Look up on the basketball court, and much of the gym sees just one side of Altamont freshman Grace Nelson:
Nelson, the 2019 IESA state champion in the 100-meter hurdles and long jump, and a medal-winner in the 4×100 relay and 400-meter dash, was a member of Altamont’s 1A team title as a seventh grader.
This season, she’s off and running, using her pace and speed for the Altamont Indians to score 151 points over her first four games, including two 40-plus scoring outings.
Stepping onto the varsity floor at home against Neoga in her varsity debut, she recorded a 40-point, 6-rebound game. Since, she has racked up totals of 34, 36 and 41, in that order.
“I would describe myself as an aggressive player, fast, just get it and go,” Nelson said.
That’s not to say she doesn’t score in a number of other ways. She has an improving three-point stroke, honed from time spent with her Indiana Elite Havoc travel club. And she has begun to work well with teammates coming off screens and moving within Altamont’s productive transition offense.
“I’m comfortable because they all know I can get to the basket and score,” Nelson said. “So they see an open opportunity for me down low, they’ll get me the pass. Playing together so long we’ve got good team chemistry.”
Excelling in a small town (Altamont’s population is approximately 2,300), Nelson hasn’t exactly taken local squads by surprise, as her excellence in youth basketball has been well-documented. Just weeks into her high-school career, she’s living up to the hype — reaching scoring marks most varsity stars will never achieve.
“This is my 15th year as head varsity coach, and I have to say, coaching junior high, JV and on, she’s one of the most complete (players) that I’ve seen,” Altamont coach Katie Lurkins said. “Not just that I’ve coached, but I’ve seen in the area.”
“She has big goals,” Lurkins said. “The upside is I really think it’s the knowledge and the belief that she can do it. Some people had some question marks and some speculation about whether she was going to be the big deal at (this) level. I think her coming out at this level is going to push her.”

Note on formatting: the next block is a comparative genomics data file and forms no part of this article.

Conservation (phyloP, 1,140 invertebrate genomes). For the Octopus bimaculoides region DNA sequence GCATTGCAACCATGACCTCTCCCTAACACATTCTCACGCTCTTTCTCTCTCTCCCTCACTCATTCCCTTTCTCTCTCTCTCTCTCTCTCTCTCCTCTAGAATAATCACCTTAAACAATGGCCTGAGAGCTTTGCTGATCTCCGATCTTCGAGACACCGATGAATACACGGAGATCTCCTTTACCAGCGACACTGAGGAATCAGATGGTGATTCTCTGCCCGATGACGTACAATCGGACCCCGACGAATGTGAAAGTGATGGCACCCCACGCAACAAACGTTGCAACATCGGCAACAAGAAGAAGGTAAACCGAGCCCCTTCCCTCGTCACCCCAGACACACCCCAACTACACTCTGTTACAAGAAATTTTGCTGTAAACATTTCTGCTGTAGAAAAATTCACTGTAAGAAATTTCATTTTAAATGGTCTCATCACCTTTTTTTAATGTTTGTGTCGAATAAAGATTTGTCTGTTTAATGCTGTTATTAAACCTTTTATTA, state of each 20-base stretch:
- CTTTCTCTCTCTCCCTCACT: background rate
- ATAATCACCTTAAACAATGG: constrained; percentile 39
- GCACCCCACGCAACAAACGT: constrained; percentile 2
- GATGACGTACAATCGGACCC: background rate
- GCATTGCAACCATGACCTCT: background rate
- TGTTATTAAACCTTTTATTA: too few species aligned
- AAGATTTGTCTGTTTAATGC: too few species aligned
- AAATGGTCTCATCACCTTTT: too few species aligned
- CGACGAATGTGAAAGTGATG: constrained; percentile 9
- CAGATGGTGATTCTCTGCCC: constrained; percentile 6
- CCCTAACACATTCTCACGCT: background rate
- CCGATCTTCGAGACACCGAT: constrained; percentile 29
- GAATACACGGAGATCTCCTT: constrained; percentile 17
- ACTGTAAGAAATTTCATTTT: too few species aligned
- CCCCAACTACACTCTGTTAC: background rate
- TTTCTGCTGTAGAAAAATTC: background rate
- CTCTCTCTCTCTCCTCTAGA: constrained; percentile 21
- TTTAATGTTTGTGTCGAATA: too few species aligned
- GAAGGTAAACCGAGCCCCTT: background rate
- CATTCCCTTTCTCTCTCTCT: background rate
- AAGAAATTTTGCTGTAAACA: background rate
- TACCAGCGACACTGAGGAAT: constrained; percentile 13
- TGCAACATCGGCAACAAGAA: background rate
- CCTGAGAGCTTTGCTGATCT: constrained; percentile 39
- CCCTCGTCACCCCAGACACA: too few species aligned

Nelson has been complemented thus far by talented teammates like fellow guard Brooke Runge, a senior and Parkland College signee.
“I think we work pretty together pretty good and we’re a fast team so we transition a lot and get a lot of our points on transition layups,” Nelson said.
Nelson said it was a shock to cross the 40-point threshold in her first game. Since then, however, she has come into a steady comfort on the floor each time out for now 3-1 Altamont, leading to her being awarded Illinois-Basketball.com’s first Girls Player of the Week distinction.
Nelson’s stats through four games: 37.8 points, 6 rebounds, 4.5 steals and 2 assists per game. She’s shooting 37.5 percent from three (9-of-24), 58.5 percent from the field (55-of-94) and 82.1% from the free throw line (32-of-39). She’s creating scoring chances for her team with prolific consistency, often by turning deflections into transition points.
“I’m pretty comfortable,” Nelson said. “I can finish most of my drives, finish strong and up with contact.”
Finding that continued success is something that Lurkins is confident Nelson will strive for. A combination of Nelson’s school pride, doing small things and her commitment to watching game film are all reasons Lurkins sees Nelson’s game only continuing to grow.
“She puts the ball cage away … she takes the laundry basket on and off the bus,” Lurkins said.
Getting good grades and being involved in non-basketball activities are just a few of the ways Lurkins said Nelson is a balanced kid.
“As much success as she’s had on the court, she understands it’s her success and her team success is equally important,” Lurkins said. “This start gives her the encouragement and the energy to continue to push forward and push for those personal and team goals.”